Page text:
Introduction: Coq Au Vin French Dip

Picture of Coq Au Vin French Dip

This is a fun way to get all the flavors of coq au vin without using a fork to eat it!  It does take a little time, and makes a big mess, but it's yummy and you should try it.

INGREDIENTS:

1 whole chicken (5-6 pounds)
1 cup each of chopped onions carrots and celery
2 cloves of garlic
2 sprigs each of fresh thyme, rosemary and sage
1 bottle of red wine (I used merlot)
4 strips of bacon
Salt and pepper
Sliced mushrooms (any kind)
Pepper corns
2 whole cloves
Agave nectar (optional)
Soy sauce (optional)
Red chili flakes (optional)
8 or so loves of soft, but not too soft bread rolls.

Step 1: The Night Before...

Picture of The Night Before...

Making this sandwich involves a bit  of patiences.  It's pretty easy to make, but you do need to marinate the chicken and vegetables overnight in red wine.

Start by breaking down a whole chicken.  You can use individual chicken pieces for this, but it does help to have all those extra bones and fat, so I'd recommend a whole bird.  You're going to end up shreading most of the meat anyway so you don't have to worry about perfect butchering.

Set aside the white/breast meat in the fridge (we'll use it later) and you should be left with all the dark meat, plus the chickens' back, ribs, tail and neck (No need to use the gut bag in this recipe.  Discard or save for something else)

Next you chop the vegetables into rough pieces of similar size (again, no need to be perfect here), tie up the herbs with some cooking twine and add everything to a large bowl with the chicken pieces, including the garlic cloves.

Add a few whole black peppercorns and 2 cloves, then cover with red wine until evrything is submerged.  Cover and let sit in the fridge overnight (I let mine sit for 24 hours.)

Now relax, tomorrow we cook!

Step 2: Browining and Simmering

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First thing to do is to separate the chicken, vegetables and wine into 3 separate containers. (remove the herbs and set aside for now)

In a thick heavy bottom pot brown the bacon and render as much fat out as you can.  When the bacon's cooked remove it and saute the vegetables over medium heat for about 5 minutes or until soft and slightly caramalized (seasoning with salt and pepper as you go).  Discard or snack on the bacon, it's use is complete.

When the veggies are done start browning the chicken.  Unless you have a really large pot you'll need to do this in batches, and if you start with the leg/thigh portions you probably won't have to add anymore oil or anything.  Brown the chicken pieces for about 3 to four minutes per side (yes, even the ribs, back, tail and neck pieces) or until nicely browned. (again, season all pieces with salt and pepper as you go)

Once everything is brown, add the chicken, vegetables, herbs and a regular package of clean diced mushrooms to the pot, then add the wine, bring to a boil, turn the heat down to medium low, cover and let cook gently for about 2 hours, or until the chicken is falling off the bone.

At the one hour mark check the brasing liquid (or aus jus) for seasoning.  I thought mine needed a few tablespoons of soy sauce and a tablespoon or so of agave nector.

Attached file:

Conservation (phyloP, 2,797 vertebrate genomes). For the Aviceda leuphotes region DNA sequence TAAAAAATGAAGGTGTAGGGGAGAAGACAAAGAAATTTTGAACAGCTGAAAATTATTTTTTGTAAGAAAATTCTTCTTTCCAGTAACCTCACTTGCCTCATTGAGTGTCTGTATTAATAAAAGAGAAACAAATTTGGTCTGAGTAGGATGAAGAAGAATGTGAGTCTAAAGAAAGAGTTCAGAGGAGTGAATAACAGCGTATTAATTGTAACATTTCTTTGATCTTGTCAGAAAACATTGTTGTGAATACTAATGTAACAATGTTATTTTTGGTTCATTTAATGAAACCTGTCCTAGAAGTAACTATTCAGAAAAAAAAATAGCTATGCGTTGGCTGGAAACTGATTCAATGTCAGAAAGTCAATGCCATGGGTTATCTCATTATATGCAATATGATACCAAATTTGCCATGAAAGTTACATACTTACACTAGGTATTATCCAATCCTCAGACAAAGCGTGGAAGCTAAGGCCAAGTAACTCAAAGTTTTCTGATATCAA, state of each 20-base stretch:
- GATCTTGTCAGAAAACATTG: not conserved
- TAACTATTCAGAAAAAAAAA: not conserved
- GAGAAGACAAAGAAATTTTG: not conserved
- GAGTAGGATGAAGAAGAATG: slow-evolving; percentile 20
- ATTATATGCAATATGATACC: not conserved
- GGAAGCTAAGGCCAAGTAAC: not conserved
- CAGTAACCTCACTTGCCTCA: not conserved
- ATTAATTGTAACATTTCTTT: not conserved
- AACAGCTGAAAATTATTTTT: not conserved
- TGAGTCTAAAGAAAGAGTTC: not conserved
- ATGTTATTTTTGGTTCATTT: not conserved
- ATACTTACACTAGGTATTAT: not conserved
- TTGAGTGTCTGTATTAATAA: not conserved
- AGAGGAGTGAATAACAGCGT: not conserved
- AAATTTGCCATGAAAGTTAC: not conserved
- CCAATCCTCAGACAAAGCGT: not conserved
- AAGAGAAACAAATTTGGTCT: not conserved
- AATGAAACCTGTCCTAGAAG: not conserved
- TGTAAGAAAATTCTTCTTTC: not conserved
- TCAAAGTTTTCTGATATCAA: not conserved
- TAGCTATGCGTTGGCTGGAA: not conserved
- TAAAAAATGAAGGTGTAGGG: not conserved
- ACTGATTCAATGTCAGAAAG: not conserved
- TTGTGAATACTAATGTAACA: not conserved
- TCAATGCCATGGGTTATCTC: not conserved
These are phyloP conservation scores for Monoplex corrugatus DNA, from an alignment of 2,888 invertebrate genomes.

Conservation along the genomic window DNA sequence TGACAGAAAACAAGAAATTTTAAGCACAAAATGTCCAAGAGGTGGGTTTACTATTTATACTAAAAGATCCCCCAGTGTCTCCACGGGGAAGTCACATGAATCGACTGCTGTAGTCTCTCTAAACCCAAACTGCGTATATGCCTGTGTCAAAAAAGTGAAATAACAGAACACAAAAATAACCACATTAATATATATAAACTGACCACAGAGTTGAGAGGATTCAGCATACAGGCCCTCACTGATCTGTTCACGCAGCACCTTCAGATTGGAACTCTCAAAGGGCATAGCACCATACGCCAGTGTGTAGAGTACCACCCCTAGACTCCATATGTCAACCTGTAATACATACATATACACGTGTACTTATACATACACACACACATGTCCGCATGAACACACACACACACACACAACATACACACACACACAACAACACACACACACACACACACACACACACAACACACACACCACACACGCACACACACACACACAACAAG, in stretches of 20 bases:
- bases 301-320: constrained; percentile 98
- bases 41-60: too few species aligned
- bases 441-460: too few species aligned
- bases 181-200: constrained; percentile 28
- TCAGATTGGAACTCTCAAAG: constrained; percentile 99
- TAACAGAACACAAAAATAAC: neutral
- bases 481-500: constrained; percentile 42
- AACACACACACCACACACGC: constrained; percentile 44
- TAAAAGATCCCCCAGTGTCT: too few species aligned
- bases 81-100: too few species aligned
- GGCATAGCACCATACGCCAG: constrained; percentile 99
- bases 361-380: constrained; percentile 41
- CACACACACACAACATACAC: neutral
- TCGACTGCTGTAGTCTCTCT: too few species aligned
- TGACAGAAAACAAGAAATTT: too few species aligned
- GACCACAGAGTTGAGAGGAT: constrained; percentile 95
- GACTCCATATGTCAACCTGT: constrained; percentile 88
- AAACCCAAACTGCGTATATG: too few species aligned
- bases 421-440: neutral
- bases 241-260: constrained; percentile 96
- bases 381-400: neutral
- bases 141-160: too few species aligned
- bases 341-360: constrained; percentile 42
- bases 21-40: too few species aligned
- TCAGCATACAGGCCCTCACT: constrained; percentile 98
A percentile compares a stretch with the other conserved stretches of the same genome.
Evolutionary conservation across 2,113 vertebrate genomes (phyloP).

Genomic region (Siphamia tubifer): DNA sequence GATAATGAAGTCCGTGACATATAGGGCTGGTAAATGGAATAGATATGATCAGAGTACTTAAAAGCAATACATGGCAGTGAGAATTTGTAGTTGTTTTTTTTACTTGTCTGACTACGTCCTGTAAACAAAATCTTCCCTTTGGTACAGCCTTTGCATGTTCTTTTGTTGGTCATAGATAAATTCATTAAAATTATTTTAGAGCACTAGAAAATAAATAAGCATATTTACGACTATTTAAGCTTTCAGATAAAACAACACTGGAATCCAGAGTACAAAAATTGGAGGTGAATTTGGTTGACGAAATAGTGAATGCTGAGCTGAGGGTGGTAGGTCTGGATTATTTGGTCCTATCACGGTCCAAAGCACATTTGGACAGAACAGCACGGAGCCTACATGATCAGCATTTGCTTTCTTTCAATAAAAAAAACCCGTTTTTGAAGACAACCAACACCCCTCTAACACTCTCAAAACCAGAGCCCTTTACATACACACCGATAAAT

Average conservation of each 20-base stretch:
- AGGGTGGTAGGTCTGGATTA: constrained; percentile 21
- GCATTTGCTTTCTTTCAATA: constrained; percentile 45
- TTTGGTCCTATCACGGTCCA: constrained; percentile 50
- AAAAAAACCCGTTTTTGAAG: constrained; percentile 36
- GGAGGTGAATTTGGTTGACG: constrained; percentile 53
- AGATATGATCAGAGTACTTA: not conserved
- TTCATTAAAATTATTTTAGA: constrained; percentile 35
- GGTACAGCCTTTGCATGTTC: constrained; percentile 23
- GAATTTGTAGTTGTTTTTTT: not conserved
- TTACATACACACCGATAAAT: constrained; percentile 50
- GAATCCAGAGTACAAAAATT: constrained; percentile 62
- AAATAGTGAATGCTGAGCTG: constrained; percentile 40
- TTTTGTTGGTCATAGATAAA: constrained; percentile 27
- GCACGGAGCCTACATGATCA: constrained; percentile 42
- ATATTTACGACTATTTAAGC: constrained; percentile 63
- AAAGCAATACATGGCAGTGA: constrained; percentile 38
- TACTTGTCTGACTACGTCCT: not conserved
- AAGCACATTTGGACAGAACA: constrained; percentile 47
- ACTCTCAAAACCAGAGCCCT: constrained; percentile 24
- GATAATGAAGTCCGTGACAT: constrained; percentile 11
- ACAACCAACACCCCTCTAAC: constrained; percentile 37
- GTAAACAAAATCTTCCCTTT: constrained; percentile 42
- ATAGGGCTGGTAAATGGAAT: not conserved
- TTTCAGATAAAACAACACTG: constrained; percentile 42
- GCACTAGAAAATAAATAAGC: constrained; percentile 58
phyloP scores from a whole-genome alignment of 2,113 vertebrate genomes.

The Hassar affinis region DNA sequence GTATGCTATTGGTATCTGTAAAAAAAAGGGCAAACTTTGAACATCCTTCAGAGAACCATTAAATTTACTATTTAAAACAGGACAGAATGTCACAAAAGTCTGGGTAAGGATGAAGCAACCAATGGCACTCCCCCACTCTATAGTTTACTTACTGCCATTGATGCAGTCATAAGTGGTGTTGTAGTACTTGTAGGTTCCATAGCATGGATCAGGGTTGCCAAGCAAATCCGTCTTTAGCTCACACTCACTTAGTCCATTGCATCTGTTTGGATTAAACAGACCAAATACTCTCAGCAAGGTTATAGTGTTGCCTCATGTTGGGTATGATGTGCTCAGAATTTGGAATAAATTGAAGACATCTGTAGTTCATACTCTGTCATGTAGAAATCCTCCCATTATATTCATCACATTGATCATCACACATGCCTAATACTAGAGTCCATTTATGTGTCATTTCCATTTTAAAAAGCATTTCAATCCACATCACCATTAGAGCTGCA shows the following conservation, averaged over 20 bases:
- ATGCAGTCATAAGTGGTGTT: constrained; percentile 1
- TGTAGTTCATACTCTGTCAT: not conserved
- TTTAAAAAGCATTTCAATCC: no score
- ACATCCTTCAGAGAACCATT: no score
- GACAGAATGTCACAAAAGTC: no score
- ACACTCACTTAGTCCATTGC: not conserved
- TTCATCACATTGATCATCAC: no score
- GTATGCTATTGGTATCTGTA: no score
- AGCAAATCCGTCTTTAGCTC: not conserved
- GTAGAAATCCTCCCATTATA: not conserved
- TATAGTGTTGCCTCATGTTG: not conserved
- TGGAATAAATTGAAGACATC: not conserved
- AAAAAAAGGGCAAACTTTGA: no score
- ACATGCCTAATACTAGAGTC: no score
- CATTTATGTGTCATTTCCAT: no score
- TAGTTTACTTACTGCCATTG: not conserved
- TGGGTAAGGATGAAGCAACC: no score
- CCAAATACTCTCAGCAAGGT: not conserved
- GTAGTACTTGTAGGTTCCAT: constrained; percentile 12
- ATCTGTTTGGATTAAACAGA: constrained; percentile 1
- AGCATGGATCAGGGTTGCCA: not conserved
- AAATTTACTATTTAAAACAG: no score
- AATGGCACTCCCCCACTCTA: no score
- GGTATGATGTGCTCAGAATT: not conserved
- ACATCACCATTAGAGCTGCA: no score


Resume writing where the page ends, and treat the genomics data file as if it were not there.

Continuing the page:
Step 3: Pounding the White Meat

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While the dark meat is cooking, cut the breast meat into four long inch fingers and pound them flat between some plasic to about a 3rd of an inch thick and set aside until the dark meat is cooked.

Typically a coq au vin braises the whole chicken, but since this is a play on a french dip I think you need something extra to give the sandwich a nice mouth feel.  By pounding the chicken flat and cooking it (which we'll do later) it'll give a nice textureal contrast, and since we'll be dipping the chicken in jus later, none of the flavor will be lost.

Step 4: Finishing the Cooking

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Once the dark meat is falling off the bone and super tender turn off the heat and drain the whole pot (researving the liquid of course).

Separate the chicken from the vegetables (discard the vegetables) and with a fork or your fingers, take as much meat off the bones as you can.  While you're doing that, use a fat separater to get as much fat out of the braising liquid as you can.  Save the fat and return the liquid to the pot.  Discard all chicken bones and place the shredded chicken meat back in to the liquid and keep warm on the stove until you're ready to eat.

Now, take out the flatted white meat and season well with salt and pepper and a few tablespoons of the chicken fat.  Saute in a hot skillet or grill quickly on both sides.  Because the chicken is so flat it shouldn't take more than 2 minutes per side to cook completely.  You'll probably have to cook this in batches, so keep the cooked bits in a warm oven or foil tent to keep them warm.

Okay, you're almost ready to eat!

Step 5: Essembling the Sandwich and Eating!

Picture of Essembling the Sandwich and Eating!

Remove the dark meat from the jus and put in a serving dish of some sort. 

On a haved soft roll (toasted or not) add a layer of the dark  meat, then a layer of the white meat, close the sandwich and cut in half.

In a ramakin or small wide mouthed bowl, add as much of the jus as you'd like.

Dip the sandwich in the sous for every bite and enjoy!

Comments

scoochmaroo (author)2012-08-25

Cool! I always thought it was Coq Au Vin, but this makes me say it like Cuckoo Van which I like even better!

CementTruck (author)scoochmaroo2012-08-25

"Coq Au Vin" (rooster with wine) is the right way.

Another awesomely great meal is Beef Wellington.

jive69 (author)2012-08-25

yeah, I've seen it both ways, and I like this way better :)

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